Anorexia and Bulemia
Were you looking for information about Anorexia and Bulimia? Anorexia and bulemia are common misspellings of anorexia and bulimia.
Anorexia and bulimia are eating disorders that can often have psychological roots. Low self-esteem often plays a role in the development of both of these disorders. For example, people with bulimia may feel badly about themselves, feel helpless, and hate the way they look. Similarly, people with anorexia overly criticize themselves and are very concerned about pleasing others. A few of the things that people with anorexia may do to maintain an abnormally low weight include eating very little, over-exercising, self-induced vomiting, and the misuse of laxatives. People who have bulimia eat a lot of food in a short period of time and then purge the food from the body using vomiting, laxatives, pills, or liquids that increase how quickly food moves through the body. Both anorexia and bulimia can be harmful to the body. Bulimia can cause anemia, dry skin, and mental health problems. Anorexia can make the hair and nails grow brittle and cause brain damage, mild anemia, and reduced muscle mass.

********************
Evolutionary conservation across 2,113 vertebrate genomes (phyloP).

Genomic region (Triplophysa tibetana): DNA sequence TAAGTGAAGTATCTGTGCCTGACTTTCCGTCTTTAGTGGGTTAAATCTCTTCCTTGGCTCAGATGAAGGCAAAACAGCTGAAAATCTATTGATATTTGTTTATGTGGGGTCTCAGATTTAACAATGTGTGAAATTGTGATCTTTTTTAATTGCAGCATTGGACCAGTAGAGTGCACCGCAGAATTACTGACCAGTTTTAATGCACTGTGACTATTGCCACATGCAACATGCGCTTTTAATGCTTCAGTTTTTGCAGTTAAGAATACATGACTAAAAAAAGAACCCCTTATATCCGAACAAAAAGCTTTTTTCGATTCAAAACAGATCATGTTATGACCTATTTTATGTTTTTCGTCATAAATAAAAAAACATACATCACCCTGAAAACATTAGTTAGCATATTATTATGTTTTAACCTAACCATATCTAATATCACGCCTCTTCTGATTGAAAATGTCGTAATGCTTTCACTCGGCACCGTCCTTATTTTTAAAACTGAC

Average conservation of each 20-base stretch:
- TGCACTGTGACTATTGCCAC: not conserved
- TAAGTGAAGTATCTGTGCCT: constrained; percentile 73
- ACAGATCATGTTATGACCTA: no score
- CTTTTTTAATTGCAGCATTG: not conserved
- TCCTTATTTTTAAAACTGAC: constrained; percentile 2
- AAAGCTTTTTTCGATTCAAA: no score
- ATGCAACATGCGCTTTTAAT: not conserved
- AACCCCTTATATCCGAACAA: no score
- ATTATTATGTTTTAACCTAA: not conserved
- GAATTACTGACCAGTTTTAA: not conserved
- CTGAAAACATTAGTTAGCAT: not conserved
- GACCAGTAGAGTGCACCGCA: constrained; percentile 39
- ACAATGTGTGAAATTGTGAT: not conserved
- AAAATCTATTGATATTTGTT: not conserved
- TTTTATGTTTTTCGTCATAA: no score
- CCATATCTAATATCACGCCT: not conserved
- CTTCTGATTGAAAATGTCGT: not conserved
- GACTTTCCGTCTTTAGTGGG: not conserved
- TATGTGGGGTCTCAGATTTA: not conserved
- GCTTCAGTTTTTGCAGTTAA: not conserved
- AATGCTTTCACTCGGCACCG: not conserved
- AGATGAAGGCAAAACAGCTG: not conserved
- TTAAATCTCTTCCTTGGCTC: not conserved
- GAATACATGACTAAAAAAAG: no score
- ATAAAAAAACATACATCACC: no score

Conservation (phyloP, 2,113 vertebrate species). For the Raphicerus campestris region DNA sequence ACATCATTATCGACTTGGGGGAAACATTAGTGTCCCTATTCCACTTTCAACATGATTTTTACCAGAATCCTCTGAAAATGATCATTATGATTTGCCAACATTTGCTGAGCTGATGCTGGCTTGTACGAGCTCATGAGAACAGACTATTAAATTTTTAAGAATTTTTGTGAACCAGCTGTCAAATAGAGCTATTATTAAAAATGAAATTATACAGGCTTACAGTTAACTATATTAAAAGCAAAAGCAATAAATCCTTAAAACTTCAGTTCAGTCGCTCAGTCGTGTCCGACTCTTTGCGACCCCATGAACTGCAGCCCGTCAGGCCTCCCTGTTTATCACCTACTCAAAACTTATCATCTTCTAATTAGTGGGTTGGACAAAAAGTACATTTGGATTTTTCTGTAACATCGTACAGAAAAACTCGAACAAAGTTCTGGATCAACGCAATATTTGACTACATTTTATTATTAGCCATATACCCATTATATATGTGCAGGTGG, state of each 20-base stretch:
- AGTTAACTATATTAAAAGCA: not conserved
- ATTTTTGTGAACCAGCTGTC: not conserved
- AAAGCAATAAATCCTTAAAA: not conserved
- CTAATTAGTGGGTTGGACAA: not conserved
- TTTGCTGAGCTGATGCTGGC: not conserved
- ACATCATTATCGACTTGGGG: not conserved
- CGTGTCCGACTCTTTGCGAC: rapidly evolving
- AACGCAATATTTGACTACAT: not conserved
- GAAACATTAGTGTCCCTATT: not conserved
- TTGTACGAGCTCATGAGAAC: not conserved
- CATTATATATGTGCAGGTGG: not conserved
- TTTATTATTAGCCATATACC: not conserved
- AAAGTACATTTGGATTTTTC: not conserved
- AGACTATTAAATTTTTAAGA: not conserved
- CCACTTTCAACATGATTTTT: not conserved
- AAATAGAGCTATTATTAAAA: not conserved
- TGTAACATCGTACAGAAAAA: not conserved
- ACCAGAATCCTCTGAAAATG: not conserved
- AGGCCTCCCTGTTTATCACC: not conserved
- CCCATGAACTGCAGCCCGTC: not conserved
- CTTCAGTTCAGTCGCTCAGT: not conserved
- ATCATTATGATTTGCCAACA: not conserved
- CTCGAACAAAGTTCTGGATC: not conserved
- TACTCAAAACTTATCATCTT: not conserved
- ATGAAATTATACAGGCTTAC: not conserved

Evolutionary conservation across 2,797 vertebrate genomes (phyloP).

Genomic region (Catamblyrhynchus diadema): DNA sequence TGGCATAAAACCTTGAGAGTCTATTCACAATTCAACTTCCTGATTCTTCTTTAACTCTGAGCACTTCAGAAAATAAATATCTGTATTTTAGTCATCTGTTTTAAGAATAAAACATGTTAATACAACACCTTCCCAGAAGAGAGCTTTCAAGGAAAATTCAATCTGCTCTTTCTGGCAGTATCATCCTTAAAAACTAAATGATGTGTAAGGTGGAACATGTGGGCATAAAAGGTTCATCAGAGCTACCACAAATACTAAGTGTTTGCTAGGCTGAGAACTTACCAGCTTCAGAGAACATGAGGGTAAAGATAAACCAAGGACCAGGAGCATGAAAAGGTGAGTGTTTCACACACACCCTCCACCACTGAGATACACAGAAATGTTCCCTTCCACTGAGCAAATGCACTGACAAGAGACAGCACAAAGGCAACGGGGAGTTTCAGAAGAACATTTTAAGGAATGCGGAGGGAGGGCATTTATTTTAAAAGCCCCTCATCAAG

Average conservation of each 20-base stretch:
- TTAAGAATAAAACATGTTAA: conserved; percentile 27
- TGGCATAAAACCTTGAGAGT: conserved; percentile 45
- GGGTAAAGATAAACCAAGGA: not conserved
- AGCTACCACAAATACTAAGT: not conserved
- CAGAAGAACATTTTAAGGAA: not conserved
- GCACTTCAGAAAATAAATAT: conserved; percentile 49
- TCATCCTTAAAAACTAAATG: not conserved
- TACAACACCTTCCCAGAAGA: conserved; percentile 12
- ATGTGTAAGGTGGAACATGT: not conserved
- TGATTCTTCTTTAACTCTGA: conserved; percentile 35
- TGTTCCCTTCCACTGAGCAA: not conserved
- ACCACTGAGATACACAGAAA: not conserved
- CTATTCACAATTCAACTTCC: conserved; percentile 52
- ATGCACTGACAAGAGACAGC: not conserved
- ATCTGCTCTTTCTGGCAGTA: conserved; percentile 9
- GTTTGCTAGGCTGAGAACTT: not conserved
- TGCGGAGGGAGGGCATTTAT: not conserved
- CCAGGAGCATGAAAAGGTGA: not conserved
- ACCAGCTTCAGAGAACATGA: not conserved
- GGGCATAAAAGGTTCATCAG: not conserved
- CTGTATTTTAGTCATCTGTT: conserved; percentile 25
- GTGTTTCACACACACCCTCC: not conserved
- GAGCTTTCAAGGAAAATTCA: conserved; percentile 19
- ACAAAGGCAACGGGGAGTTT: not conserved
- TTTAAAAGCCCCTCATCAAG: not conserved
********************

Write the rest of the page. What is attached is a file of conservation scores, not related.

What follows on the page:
(Click Anorexia and Bulimia for the full eMedTV articles on these topics. These articles provide more detail about the eating disorders' symptoms, health risks, and treatment options.)